OPINION: Nathan Crabbe: Talk is cheap about mental health
The Gainesville Sun - 2/14/2020
Feb. 14--Whenever The Sun publishes a piece that refers to a "stigma" around mental illnesses, a retired editor from Fort Myers often writes to discourage use of the term.
One of his arguments is that using the term perpetuates a stigma rather than helps eliminate it. So when Maggie LaBarta spoke Monday at the Florida Free Speech forum in Gainesville, I was glad to hear that she translated the term into what it really means.
LaBarta, who recently retired as CEO and president of Gainesville-based Meridian Behavioral Healthcare, said she considers the term to be "a euphemism for discrimination and prejudice."
LaBarta said that discrimination and prejudice can be seen when people who have mental illnesses are incarcerated without proper treatment, or treated like they are morally or otherwise flawed rather than having an illness.
She also took issue with another phrase that I must confess to having used: "mental health issues," rather than mental illnesses.
"We talk about people having mental health issues ... (but) we don't talk about cancer issues or diabetes issues," LaBarta said.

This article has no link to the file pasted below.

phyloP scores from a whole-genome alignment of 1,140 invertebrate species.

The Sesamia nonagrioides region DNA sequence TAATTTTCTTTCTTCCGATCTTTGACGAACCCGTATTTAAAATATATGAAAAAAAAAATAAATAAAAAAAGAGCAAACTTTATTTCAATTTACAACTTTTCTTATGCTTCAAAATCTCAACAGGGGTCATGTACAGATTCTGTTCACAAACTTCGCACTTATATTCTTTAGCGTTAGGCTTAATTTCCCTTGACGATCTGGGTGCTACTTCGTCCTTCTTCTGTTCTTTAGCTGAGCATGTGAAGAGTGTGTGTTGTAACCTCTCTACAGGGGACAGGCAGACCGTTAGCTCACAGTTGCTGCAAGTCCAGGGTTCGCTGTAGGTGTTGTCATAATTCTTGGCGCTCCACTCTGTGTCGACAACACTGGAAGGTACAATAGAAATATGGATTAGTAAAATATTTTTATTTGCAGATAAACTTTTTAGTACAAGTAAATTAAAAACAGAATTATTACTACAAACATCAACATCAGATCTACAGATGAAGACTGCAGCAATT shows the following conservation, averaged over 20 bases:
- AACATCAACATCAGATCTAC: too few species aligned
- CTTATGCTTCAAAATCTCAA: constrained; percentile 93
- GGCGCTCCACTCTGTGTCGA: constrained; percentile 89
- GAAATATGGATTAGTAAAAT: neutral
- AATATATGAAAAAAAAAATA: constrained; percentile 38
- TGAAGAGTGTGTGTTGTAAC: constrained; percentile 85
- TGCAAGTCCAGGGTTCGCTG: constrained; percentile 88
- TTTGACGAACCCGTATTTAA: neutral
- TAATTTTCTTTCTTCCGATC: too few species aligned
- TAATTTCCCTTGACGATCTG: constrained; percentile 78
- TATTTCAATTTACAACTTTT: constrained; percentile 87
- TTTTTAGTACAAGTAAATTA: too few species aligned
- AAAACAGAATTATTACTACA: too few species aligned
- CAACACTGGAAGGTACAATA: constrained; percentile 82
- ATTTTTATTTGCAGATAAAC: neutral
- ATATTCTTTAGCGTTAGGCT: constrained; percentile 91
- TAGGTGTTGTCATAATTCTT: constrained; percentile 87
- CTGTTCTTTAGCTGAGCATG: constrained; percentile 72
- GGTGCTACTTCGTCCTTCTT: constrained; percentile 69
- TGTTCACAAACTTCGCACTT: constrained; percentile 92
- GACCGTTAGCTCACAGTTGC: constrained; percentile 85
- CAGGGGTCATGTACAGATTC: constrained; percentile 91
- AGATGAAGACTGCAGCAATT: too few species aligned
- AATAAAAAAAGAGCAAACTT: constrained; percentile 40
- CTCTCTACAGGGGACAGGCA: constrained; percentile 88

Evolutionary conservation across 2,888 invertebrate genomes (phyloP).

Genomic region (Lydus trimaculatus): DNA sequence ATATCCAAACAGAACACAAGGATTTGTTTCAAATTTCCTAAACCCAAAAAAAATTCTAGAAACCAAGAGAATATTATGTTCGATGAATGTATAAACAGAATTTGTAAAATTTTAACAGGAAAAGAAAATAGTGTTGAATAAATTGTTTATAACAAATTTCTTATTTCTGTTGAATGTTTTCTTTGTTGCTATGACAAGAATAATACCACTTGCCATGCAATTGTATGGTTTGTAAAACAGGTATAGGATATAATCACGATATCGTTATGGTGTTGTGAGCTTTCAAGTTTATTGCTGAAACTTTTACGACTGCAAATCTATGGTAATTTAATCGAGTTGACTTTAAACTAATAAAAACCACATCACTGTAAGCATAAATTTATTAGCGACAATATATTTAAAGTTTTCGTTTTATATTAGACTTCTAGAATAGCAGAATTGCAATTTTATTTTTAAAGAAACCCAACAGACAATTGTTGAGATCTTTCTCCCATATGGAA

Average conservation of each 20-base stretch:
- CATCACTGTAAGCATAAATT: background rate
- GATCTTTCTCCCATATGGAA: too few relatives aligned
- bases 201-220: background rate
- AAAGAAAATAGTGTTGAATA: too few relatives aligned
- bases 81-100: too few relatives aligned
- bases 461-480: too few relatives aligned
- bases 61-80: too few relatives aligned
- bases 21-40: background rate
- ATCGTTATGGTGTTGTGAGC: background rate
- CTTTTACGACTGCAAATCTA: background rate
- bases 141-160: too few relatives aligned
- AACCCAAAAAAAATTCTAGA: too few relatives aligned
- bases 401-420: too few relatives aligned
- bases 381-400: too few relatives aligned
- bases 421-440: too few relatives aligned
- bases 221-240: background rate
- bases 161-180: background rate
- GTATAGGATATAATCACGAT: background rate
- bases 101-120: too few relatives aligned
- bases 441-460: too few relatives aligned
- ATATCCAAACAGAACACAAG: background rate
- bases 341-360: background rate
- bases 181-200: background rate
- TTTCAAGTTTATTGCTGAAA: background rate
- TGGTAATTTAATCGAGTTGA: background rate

But problems with the language used about mental illnesses go beyond such euphemisms. There also are politicians who say the right things about improving treatment for people with mental illnesses, only to back policies that achieve the opposite result.
The Trump administration is an example. Joe Grogan, director of the White House'sDomestic Policy Council, recently wrote a piece for The Washington Post in which he claimed that President Donald Trump's proposed new budget "will finally bring hope" for those with serious mental illnesses and drug addictions.
The budget includes some funding increases for mental-health programs but far greater overall health care cuts. Like in his State of the Union address, Trump publicly acts like a health care champion while in reality working to gut the Affordable Care Act, Medicaid and other programs expanding access to care.
We have a similar problem in Florida. While mental-health initiatives such as those launched by Florida first lady Casey DeSantis should be lauded, they don't make up for her husband and other Republican leaders opposing Medicaid expansion and failing to adequately fund health care.
As LaBarta noted, Florida ranks last among states in per capita mental health funding -- and would need to spend $1.8 billion more just to reach the national median.
"Florida has become about as efficient as you can become with very little funding," she said.
Having politicians and journalists become more comfortable with talking and writing about mental illnesses, and avoiding euphemisms, represents progress. But using the right terms only goes so far when you oppose policies and programs that actually help people with mental illnesses get health care.
-- Nathan Crabbe is The Sun's opinion and engagement editor.
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